Saturday’s slate of performances ends with the only ticketed show of the festival, a nationally known headliner at the Academy of Music. In recent years, that show has featured the Paquito D’Rivera Quintet in 2018, the Kurt Elling Quintet in 2019, and the Art Blakey Centennial Celebration in 2021, featuring five original members of Blakey’s Jazz Messengers.
The model has worked well, Griggs said, although the board has talked about streamlining it by bringing the venues closer together. One thing that won’t change, however, is the Friday Jazz Strut, which features local and regional bands, including student bands, and overlapping performance schedules.
“We stage the music a half-hour apart, and every band plays for two hours,” she noted. “That definitely gets people all over town, patronizing the restaurants and breweries and cafés. And that’s important.”
Speaking of students, the festival board also supports jazz education through a program called Jazz Artists in the Schools, in which Arslanian secures jazz artists from big cities across the Northeast to workshop with local high-school jazz bands.
“It’s an incredible opportunity for students to learn from musicians who make music, who have successfully made music their life — active, performing musicians,” Griggs said.
While “the board is the Jazz Festival,” she said, noting that it’s certainly a working board with year-round responsibilities, the festival itself also pulls in dozens of young volunteers each year, and she’s been moved by the sentiments they’ve expressed.
“One said, ‘I’ll do whatever you need me to do. I’ll be a runner, whatever you need for this to run smoothly; this is important,’” she recalled. A woman who had recently moved from Brooklyn said, “when I found out that Northampton has a jazz festival, I thought, ‘wow, this is a cool down, I want to live here, this is really cool.’
“That’s important for me to hear,” Griggs noted, adding that one vocalist who took part in the Jazz Strut clamored for more involvement and is now serving on the board. That’s critically important to me,” she went on. “I want this to last. I’ve been at this now since 2017, and I’ll be darned if, when I step down, it dies. That cannot happen. I would feel I failed if that happened. It’s critically important. So we need to keep bringing in the younger players and the younger musicians and the younger people who really care about keeping it alive. I think the Jazz Festival is now, and will be, an important feather in Northampton’s cap.”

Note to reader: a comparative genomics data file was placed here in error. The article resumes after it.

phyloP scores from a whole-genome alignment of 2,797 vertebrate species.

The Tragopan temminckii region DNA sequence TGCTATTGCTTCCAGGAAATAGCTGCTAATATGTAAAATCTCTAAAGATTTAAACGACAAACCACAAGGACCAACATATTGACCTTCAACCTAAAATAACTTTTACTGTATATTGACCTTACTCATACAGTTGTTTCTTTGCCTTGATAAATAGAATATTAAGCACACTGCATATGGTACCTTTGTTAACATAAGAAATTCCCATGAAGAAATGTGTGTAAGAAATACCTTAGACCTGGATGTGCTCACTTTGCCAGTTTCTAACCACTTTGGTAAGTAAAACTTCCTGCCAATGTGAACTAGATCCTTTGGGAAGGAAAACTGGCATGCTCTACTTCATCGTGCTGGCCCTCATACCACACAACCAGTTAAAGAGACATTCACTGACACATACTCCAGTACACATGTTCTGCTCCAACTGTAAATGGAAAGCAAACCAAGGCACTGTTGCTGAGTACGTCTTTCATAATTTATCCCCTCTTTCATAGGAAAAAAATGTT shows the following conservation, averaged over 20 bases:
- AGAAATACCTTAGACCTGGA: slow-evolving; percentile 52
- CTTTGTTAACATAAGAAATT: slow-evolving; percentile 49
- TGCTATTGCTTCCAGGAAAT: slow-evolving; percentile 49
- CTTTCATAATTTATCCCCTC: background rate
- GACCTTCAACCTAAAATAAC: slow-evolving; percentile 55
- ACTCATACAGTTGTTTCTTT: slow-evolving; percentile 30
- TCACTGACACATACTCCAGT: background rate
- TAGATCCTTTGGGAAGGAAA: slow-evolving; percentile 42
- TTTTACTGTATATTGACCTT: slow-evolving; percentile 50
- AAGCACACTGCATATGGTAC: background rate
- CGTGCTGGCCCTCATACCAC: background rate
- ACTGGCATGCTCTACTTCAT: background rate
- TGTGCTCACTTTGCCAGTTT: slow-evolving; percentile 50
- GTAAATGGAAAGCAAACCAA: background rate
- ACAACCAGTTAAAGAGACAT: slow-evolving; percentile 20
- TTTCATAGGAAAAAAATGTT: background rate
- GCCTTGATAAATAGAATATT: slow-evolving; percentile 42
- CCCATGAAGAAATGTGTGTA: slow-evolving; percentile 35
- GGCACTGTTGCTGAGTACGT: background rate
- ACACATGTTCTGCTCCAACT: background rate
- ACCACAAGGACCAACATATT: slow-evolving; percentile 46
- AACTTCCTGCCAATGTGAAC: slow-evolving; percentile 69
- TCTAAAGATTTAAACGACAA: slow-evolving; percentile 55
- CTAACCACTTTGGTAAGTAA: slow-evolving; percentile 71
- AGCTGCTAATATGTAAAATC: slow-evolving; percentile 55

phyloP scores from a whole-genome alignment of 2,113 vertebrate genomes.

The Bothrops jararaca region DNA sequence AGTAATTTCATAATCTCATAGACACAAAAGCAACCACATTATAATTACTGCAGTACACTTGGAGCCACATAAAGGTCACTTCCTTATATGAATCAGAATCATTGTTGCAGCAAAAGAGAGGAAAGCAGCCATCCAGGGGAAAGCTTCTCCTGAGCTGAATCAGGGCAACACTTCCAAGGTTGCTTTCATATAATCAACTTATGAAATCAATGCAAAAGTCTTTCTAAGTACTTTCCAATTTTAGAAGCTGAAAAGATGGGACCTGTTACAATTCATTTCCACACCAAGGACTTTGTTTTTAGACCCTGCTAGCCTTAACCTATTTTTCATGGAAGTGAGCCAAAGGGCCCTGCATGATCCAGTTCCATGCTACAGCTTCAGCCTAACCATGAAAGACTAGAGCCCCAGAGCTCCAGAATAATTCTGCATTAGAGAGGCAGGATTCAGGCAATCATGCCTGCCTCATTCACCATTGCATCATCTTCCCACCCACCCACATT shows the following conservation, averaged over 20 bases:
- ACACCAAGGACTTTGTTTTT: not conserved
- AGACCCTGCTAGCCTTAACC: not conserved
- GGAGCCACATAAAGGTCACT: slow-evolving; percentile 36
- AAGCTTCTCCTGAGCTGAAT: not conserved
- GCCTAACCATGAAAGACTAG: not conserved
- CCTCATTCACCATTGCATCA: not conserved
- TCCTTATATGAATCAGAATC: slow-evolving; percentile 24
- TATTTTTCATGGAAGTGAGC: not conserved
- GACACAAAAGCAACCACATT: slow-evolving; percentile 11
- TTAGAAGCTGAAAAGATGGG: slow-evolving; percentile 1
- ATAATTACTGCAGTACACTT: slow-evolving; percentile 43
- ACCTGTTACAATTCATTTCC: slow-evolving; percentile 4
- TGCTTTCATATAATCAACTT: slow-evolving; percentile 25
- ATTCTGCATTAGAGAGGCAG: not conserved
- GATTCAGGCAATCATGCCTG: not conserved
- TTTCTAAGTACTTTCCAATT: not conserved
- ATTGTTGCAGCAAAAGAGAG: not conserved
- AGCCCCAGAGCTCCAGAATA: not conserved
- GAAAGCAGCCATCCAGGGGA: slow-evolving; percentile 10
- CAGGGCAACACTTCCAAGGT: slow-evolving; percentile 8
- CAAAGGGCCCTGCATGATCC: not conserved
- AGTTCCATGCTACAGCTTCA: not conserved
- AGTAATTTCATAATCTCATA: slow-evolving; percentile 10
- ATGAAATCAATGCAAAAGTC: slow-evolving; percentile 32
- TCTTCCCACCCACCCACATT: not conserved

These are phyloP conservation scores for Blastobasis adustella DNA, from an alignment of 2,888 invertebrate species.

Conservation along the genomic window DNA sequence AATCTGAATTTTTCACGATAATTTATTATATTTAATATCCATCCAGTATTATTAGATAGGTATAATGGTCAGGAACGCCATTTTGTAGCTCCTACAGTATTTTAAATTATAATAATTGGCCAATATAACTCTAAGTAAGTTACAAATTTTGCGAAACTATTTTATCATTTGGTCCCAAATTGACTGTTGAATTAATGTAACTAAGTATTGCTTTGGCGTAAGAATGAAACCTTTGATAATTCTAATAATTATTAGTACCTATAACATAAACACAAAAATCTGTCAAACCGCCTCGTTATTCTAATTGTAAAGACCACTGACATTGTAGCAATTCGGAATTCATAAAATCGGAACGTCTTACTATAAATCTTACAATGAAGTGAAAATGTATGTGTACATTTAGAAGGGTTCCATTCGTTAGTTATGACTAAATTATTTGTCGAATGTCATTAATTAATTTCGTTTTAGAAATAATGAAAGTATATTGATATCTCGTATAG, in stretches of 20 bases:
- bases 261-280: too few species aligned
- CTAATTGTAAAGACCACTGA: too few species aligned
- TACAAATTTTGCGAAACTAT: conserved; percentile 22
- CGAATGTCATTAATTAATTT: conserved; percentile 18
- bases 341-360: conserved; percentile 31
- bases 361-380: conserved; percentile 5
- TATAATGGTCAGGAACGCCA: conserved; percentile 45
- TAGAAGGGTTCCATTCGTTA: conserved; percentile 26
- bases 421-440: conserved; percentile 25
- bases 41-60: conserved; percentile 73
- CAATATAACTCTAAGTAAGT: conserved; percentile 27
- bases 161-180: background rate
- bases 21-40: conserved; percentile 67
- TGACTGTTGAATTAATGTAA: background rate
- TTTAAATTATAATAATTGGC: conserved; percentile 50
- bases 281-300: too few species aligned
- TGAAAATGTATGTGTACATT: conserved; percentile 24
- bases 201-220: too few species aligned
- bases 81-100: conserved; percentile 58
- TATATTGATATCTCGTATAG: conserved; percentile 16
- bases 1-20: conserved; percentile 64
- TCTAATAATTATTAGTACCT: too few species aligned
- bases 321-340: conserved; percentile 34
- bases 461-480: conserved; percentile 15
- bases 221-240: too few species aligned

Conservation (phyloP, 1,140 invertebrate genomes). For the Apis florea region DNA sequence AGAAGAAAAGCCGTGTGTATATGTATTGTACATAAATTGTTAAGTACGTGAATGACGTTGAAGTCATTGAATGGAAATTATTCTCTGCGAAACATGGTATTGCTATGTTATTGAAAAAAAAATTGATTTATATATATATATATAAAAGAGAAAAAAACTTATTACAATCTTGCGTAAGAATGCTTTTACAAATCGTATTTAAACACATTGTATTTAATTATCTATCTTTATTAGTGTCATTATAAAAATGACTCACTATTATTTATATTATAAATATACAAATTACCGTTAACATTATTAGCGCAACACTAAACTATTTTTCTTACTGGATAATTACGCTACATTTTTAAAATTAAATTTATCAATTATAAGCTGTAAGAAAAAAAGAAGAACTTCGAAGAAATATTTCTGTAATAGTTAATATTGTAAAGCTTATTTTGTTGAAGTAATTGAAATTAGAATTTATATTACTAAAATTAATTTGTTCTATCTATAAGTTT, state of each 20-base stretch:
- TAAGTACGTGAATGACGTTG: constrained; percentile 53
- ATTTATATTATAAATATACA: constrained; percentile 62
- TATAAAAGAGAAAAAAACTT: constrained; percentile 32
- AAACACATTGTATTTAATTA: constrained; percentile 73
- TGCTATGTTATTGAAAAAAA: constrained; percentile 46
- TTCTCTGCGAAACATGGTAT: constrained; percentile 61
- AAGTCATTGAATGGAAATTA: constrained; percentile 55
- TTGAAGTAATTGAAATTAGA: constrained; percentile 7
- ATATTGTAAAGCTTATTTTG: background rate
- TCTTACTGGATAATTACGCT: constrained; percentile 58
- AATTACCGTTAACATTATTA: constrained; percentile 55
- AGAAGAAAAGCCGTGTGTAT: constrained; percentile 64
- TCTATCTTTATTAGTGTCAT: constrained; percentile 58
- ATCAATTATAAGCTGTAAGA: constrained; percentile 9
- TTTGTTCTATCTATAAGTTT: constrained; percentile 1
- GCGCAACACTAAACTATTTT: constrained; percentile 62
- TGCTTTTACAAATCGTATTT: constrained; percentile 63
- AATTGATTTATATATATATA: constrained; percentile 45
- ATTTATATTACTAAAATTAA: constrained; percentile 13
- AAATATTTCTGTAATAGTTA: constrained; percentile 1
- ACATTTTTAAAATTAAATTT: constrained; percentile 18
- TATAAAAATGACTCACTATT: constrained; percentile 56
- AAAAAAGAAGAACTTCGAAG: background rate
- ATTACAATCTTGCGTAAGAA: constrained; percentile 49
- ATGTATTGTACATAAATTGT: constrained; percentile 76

Another volunteer and musician noted the 2021 festival’s increased slate of women performers, telling Griggs that was a definite plus for such an event in Northampton. She was impressed by young jazz enthusiasts pointing that fact out. “The goal is to continue to showcase women in jazz.”
Griggs has certainly shone over the years as a woman in marketing. As noted, she worked in New York City for 30 years, marketing for dot-com firms, mutual funds, and large corporations like American Express and Coca-Cola. She and her husband actually owned a firm for eight of those years, doing mostly financial-services marketing.
“That was lucrative, but totally intangible,” she said. “I got so tired of marketing credit cards and things like that.”
Then, while taking her teenage sons on college tours, she fell in love with higher education and the idea of “marketing people.” So she segued into higher-ed marketing for Queensborough Community College in the city.
“It totally changed my life. I felt like I got a crash course in nonprofit marketing and fundraising, because I reported to Development.”
When she returned to Northampton in 2011, she carried that experience with her into her new firm, RC Communications, working with a host of nonprofits in the Valley. She was also part of the Creative, a marketing enterprise she formed with Janice Beetle and Maureen Scanlon.
“But I was getting so involved in the chamber and the Jazz Festival, I felt like I needed to pull back and be semi-retired,” she told BusinessWest. While she still works with a few long-time clients, the rest of her time is split between the Jazz Festival, the chamber, her role chairing the investment committee at Edwards Church, and also Valley Jazz Voices, a group, formed in 2015, of 30 vocalists who sing exclusively jazz throughout region. “I just have so many initiatives I’m doing in the community, I just feel fortunate that I can spend more time doing them.”
She sees a symbiosis in these roles, just as she does between the Jazz Festival and the downtown environment it lifts up, and gets a lift from in return.
“The relationships I’ve made in the chamber are helpful to my business, and also helpful to the Jazz Festival, which is, in turn, helpful to the town. It’s a complete full circle.”
And a full life, one with the controlled, yet exciting, rhythm of a jazz performance — a life of true impact, note by note.
“I feel like I’m making a difference that people see most visibly — in the Jazz Fest — because of all the other things I do,” Griggs said. “It’s all of those things that I think make a difference together.”
As published in BusinessWest, Wednesday, February 16, 2022, by Joseph Bednar
who can be reached at firstname.lastname@example.org
By Bob Fazzi
Managing Partner and Founder (retired), Fazzi Associates, Northampton
Incredible! Amazing! Inspiring! Visionary! Last weekend's Jazz Fest was absolutely a super success. I met people from throughout the Pioneer Valley and from neighboring states who were excited to be there. Different ages (so many young people), different races, different ethnic groups, different life experiences - everything we want Northampton to be.